We moved to the country four years ago, and we have been super lucky. We have not lost one animal to predators. Coyotes, raccoons, foxes, and snakes have made their presence known, as well as our resident abandoned barn-owl, but no attacks whatsoever. Until last week.
Upon doing his daily chores, our ten-year old son found his favorite chicken dead. It was a bird-of-prey that got her. The day before I saw a red-tailed hawk fly overhead, so I'm pretty sure that's the culprit.
Our sweet Chocolate Orpington Bantam was the only one among our flocks who liked to be held. She was also the slowest and the smallest; perfect for a mama hawk and her babies. I know it's the circle of life and because I'm Native American I get that and I honor that, but it's still hard to lose an animal that's under your protection. So, time to armor up and build some defenses. Four years with zero attacks we are super duper lucky. Here are a few simple items to look over so you can make your flock safer. We had these checked off already except for one, which I will cover later. For you, go through and check these off, it will save you heartache later. SHELTER: Provide shelter for your flock to hide underneath. Dense trees, brush, shrubbery, patio covers, awnings, and deck cover. We planted nut & fruit trees so that the chickens will be provided with cover as well as treats. Providing natural cover for small birds is the best way to protect them from hawk attacks. SHIELD FEEDERS: Place any feeders in covered areas such as under an awning or the shelters listed above, better yet place them inside of your coop pen if you have one (we recommend). If you have small bird feeders out for wild birds, you'll want to keep those away from your chicken flock because small wild birds attract birds of prey. Here's the one I thought we had covered but we did not. Hawks and birds of prey need to have "runways" and clear vantage ways to stake out. I thought all of our forest cover and awnings were plenty...nope. Add this to your list!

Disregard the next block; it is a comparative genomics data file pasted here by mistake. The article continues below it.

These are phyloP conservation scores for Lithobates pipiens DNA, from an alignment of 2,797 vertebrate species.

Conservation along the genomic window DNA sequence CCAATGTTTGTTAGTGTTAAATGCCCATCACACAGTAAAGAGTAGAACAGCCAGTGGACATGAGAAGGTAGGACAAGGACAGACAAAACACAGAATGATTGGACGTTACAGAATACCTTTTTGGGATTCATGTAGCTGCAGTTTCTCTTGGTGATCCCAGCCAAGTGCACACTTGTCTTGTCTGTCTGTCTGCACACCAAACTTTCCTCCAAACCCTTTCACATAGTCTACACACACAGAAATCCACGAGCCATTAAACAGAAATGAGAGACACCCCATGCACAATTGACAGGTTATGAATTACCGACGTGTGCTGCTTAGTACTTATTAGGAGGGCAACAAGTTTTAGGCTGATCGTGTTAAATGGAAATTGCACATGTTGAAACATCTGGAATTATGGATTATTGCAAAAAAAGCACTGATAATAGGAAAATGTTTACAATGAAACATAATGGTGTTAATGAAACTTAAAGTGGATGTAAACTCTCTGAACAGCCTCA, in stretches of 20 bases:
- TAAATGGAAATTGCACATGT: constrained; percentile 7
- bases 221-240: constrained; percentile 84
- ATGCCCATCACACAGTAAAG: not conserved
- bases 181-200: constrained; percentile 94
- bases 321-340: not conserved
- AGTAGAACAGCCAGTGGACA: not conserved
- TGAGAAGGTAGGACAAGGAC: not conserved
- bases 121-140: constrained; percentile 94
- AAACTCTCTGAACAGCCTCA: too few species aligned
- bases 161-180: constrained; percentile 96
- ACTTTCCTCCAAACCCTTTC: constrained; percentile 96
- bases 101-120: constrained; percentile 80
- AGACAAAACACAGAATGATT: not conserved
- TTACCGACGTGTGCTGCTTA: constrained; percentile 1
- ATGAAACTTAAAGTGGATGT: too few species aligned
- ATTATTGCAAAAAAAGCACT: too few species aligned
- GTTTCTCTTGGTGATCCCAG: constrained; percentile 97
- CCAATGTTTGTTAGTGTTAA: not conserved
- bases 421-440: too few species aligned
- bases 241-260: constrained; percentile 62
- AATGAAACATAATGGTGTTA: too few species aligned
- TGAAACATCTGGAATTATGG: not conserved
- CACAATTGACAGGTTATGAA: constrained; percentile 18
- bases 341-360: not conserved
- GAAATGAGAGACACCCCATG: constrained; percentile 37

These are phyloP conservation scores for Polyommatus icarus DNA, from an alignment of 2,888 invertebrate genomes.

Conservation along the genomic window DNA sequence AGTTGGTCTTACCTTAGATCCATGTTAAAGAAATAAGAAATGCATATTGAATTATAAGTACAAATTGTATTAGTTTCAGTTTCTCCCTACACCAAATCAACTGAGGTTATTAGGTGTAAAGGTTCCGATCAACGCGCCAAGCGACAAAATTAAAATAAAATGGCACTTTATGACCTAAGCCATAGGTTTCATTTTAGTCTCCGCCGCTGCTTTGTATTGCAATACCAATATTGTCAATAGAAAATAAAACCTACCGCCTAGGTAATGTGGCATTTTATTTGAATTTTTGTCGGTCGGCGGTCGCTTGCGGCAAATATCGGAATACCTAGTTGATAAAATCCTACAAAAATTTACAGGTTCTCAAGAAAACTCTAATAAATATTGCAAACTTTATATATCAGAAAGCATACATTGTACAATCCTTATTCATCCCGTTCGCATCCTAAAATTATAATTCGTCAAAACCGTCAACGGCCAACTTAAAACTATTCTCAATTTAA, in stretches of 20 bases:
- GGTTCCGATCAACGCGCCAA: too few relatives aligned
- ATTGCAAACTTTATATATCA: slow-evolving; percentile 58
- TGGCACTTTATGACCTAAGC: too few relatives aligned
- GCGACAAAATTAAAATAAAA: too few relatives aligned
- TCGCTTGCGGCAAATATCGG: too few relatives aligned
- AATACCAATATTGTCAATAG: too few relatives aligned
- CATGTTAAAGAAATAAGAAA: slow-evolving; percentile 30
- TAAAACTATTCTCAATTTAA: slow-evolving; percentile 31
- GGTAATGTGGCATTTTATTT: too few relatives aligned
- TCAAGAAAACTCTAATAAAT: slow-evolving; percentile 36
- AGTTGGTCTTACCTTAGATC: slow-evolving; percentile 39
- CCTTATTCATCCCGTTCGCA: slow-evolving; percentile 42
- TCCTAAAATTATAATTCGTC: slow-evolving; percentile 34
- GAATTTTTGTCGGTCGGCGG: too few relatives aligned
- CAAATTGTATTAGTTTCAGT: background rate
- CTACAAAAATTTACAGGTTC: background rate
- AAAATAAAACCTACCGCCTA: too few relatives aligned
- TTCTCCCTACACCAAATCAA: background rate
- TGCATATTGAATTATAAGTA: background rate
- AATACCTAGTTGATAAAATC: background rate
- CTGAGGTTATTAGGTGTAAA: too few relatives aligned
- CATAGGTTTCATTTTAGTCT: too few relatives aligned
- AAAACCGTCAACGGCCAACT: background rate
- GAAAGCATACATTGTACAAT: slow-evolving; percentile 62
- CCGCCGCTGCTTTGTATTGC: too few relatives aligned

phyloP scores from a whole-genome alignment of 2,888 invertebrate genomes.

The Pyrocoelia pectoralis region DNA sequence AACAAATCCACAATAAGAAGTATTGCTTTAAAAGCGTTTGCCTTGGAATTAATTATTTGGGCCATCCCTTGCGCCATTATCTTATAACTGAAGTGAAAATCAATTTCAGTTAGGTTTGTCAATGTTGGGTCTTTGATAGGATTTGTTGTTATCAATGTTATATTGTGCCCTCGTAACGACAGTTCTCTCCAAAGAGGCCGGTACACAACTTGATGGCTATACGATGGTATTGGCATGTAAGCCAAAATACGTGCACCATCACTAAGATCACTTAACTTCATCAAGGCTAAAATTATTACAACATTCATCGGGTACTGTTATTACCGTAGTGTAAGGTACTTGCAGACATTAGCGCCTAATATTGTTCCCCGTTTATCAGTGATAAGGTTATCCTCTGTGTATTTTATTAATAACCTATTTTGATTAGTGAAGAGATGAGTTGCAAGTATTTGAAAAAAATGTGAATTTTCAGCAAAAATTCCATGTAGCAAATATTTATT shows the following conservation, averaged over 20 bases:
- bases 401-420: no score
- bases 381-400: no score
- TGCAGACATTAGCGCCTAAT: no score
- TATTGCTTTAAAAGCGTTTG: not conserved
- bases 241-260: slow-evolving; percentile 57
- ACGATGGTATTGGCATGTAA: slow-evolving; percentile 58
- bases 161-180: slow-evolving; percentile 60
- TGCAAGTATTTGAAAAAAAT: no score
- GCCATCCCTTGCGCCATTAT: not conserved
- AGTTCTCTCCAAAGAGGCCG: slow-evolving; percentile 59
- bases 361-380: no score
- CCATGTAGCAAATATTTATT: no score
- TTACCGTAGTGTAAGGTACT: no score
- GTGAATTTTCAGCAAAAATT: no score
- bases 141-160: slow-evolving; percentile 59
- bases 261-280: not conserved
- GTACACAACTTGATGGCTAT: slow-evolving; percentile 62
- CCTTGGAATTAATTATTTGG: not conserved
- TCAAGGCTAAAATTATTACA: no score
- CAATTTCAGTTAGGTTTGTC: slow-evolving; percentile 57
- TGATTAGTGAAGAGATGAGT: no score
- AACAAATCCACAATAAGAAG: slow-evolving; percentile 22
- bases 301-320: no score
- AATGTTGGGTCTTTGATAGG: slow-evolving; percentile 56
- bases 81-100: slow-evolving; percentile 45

REMOVE BIRD OF PREY VANTAGE POINTS: Hawks will often stake out suitable hunting grounds and wait for unwary prey to approach. To make your backyard less inviting, Birds of prey rely heavily on their eye sight. Shiny objects, flashing lights, reflective objects, or bright cordage can break up their line of sight which makes it very difficult for them to not only see your birds but to also line up for an attack. What we did: Who really uses CDs anymore? We don't because everything is digital nowadays. I had a tower of blank CD's that are obsolete as well as music CD's I don't listen to anymore (sorry Men at Work).
We hung the CD's from super bright pink para cord and lined them up on several different lengths along another super bright pink paracord. My husband, Gorgeous George, then was able to get his tree climbing skills checked off for the day and we strung these lovely decorations in a zig-zag across our front and back free range areas. FUN! The ranch looks a bit like a disco, but that's great. Plus, I have not seen any sign of the hawk since and I'm watching closely.
I will keep y'all posted.